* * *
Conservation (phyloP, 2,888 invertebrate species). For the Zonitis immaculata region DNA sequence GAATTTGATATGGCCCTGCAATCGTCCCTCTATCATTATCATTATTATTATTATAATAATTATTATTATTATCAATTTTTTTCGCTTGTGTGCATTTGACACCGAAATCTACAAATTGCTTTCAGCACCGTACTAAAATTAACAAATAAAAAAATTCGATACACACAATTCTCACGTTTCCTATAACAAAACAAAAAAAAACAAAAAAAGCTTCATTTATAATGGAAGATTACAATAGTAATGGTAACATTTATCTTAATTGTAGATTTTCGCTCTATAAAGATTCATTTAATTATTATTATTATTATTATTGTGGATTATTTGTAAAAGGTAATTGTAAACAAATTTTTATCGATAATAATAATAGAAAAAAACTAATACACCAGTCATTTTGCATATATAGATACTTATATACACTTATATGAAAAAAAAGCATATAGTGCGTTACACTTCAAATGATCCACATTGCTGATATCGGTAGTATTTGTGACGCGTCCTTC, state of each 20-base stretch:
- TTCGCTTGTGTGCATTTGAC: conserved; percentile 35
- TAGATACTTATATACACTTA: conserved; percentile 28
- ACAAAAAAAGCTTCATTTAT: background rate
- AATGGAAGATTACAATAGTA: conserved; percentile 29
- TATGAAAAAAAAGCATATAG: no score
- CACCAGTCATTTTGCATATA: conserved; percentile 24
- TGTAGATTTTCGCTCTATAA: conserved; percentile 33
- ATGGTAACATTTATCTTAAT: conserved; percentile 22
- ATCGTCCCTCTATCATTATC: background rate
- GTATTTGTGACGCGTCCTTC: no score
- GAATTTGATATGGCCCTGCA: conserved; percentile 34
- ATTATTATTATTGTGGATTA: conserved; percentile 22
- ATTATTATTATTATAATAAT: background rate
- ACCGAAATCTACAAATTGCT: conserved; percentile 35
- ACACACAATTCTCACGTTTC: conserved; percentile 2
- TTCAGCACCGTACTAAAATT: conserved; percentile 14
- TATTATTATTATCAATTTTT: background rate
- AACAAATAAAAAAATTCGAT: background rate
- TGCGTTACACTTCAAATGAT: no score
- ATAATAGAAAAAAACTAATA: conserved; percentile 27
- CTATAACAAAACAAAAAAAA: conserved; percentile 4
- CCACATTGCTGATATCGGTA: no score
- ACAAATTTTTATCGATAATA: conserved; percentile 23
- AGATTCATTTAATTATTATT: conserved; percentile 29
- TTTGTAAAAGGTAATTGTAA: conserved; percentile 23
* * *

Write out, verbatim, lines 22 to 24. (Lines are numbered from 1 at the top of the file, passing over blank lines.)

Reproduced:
- CTATAACAAAACAAAAAAAA: conserved; percentile 4
- CCACATTGCTGATATCGGTA: no score
- ACAAATTTTTATCGATAATA: conserved; percentile 23